On every continent, bankers, mechanics, lawyers and computer programmers escape real life to enter the world of tango for a few days in festivals that celebrate the dance and its culture. In 2006 alone, tango festivals were scheduled in places as far flung as Wuppertal, Zurich; Copenhagen, Stockholm, Catania, Seattle, Singapore, Budapest, Taipei and Istanbul. You'll find a full listing of tango festivals around the world at www.totango.net. The website provides dates and details about these events and is a source for a good deal more about tango including links to a multitude of other tango sites. Google also has a world map showing all tango festivals and their upcoming dates: (gmap.tango).
Surprisingly, tango is considered the national dance of Finland, a popularity that began to build when the dance was first introduced there in 1913 and today is mostly danced in the countryside. The Finnish city Seinajoki calls itself "the second city of tango."
Reading about tango
Innumerable books have been written about tango. For a colorful history of the dance and its stars, there's the informative and lavishly-illustrated 1995 coffee table book, Tango!, containing essays by four well-known tango authorities. For readers who want to learn everything there is to know about the tango as cultural history, there's Tango, the Art History of Love by Yale art historian, Robert Farris Thompson, published in 2005. If you're more interested in psychology than dance, try the thought-provoking The Tao of Tango by American writer, Joanna Siegmann. Published in 2001, the book uses tango to contemplate men and women in love.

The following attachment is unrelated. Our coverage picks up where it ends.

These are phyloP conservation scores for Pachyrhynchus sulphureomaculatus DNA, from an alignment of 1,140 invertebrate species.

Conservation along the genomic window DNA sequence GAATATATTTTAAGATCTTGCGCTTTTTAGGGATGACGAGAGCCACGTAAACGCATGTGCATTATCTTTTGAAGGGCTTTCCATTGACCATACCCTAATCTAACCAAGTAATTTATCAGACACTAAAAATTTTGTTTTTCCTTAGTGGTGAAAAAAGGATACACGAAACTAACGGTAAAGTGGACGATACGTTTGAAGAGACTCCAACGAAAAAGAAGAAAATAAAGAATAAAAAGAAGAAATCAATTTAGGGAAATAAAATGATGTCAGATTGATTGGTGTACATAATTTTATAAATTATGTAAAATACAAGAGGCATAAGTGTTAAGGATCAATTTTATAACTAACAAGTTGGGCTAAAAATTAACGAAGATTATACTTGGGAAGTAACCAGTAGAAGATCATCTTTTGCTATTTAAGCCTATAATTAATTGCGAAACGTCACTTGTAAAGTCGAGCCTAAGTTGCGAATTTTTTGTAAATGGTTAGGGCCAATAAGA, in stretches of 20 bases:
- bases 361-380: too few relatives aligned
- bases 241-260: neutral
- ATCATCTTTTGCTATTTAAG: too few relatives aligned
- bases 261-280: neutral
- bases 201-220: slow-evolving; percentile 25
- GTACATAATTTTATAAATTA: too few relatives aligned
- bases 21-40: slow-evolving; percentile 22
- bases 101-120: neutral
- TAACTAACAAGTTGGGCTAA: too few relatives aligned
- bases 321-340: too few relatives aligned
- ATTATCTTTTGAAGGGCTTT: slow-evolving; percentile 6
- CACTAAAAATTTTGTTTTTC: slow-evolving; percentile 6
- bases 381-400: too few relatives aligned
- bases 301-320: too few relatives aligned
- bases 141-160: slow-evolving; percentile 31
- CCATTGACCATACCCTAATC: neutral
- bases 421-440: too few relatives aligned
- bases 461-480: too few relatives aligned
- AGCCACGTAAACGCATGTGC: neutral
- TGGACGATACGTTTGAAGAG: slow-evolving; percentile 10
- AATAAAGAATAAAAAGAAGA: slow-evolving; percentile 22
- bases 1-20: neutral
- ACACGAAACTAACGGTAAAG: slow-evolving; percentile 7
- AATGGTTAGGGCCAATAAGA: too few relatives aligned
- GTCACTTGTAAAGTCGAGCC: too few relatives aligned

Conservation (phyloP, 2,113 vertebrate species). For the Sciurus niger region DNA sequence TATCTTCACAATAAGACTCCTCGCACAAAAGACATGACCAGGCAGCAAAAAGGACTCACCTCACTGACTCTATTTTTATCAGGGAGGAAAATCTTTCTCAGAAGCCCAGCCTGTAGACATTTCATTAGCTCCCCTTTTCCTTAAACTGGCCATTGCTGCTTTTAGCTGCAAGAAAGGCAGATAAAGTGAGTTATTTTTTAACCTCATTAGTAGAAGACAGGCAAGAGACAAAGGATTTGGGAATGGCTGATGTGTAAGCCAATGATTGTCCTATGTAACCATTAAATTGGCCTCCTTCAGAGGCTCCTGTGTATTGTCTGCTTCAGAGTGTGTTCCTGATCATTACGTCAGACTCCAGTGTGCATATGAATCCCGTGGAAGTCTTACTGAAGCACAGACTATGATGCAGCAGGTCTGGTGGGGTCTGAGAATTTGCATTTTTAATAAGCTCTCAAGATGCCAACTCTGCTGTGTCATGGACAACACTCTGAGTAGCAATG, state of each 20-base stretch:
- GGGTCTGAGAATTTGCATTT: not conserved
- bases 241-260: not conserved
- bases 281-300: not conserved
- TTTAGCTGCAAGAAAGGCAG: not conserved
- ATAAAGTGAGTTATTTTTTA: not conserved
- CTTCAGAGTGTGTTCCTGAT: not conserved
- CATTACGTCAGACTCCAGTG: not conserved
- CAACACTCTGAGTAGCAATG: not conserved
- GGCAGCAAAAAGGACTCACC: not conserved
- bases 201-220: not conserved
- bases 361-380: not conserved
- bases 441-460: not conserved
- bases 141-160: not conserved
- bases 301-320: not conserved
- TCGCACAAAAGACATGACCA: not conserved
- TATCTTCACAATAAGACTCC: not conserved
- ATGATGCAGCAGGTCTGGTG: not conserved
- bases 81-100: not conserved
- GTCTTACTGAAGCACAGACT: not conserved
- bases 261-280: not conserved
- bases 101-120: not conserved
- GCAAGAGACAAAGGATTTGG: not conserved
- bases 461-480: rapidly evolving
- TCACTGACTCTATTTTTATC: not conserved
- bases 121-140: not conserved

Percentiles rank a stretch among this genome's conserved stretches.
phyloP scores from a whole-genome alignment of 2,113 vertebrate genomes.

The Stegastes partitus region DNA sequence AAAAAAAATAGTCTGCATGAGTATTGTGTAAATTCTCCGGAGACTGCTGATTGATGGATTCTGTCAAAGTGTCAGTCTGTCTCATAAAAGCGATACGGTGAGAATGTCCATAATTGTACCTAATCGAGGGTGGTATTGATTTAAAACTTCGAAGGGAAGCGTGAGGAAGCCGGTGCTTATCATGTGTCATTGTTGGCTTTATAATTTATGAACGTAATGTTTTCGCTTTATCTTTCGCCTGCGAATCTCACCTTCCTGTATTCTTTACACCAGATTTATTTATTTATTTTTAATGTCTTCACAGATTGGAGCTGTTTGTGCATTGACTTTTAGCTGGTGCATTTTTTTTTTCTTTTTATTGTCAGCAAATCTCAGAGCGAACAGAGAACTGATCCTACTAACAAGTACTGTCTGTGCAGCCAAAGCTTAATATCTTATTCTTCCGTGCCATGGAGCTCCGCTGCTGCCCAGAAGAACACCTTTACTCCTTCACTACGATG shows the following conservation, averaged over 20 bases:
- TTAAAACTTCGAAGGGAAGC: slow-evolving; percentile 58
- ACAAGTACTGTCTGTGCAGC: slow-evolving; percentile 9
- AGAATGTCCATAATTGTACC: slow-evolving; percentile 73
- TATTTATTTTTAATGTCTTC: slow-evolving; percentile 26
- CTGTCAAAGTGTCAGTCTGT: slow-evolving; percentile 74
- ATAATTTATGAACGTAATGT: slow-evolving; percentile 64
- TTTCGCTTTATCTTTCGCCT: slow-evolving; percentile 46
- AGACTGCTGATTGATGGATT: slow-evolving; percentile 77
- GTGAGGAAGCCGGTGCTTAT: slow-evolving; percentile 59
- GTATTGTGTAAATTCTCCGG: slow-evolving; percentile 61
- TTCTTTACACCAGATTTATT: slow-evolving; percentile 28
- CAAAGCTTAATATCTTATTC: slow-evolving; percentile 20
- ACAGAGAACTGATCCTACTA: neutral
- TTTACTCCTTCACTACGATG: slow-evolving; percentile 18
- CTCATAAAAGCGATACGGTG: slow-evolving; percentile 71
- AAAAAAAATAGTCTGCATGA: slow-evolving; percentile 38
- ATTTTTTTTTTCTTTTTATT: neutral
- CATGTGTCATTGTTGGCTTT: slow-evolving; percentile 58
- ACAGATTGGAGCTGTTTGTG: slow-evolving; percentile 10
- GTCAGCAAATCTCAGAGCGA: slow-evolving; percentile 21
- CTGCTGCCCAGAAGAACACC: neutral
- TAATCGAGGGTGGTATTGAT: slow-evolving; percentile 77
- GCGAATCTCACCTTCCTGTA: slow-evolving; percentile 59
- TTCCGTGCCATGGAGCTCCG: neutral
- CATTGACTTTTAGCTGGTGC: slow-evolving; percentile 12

Video documentaries on the subject of tango also abound. Chasing the Tango High by Infinity Films (2006) follows the popular Canadian ensemble, Tangissimo, to Buenos Aires where they participated in recording sessions with some of Argentina's renowned tango musicians. Tango, The Obsession, is a five-volume 1998 documentary by award-winning director Adam Boucher that offers a historical and cultural context for the dance. The Best of Cosmotango, features some of Argentina's most renowned tango stars who participate in Buenos Aires' huge annual international tango teaching event. A great primer before experiencing a milonga, Tango: Our Dance by writer-director, Jorge Zanada, is a documentary about this popular style of tango. Copes Tango Copes is a musical autobiography of one of tango's premier dancer-choreographers spanning his fifty-year career. It includes sixteen dance lessons.
Tango on stage
In recent times, tangomania has intensified throughout the world as a result of wildly popular touring stage shows. Three of the biggest were Tango Argentino which premiered in Paris in 1983 and went on to tour the US, Europe and Japan. The show is credited with reviving the dance during a period of flagging interest. Tango x 2 (Tango Para Dos) premiered in 1988. It was an tribute to tango's superstar, Carlos Gardel, and toured Latin America, Europe and the Far East. Forever Tango which premiered in San Francisco in 1994, had an all-Argentine cast of twenty-six dancers and an eleven-piece orchestra. Like Tango Argentino, it chronicled the history of tango.
Just about every tango and tango artist can be found on audio recordings. Knowing where to start is the challenge. For an overview, you could choose The Tango Project, a two-CD set of instrumental versions of forty of tango's best known tunes (though the ensemble substitutes accordion for the bandoneon). Or you could listen to the recordings by some of tango's most famous Argentine orchestras and singers that have been re-mastered and released on CD, the anthologies from the Golden Age of tango or the sound-track from the stage show, Tango Argentino. For the latest in tango music, try Bajofondo Tango Club, a group that mixes standard tango music with hip hop and other genres or the Paris-based group, Gotan Project's album La revancha del tango that throws in excerpts of the speeches by Che Guevara and Eva Peron.
To read about tango films, see our website article "Tango on Film."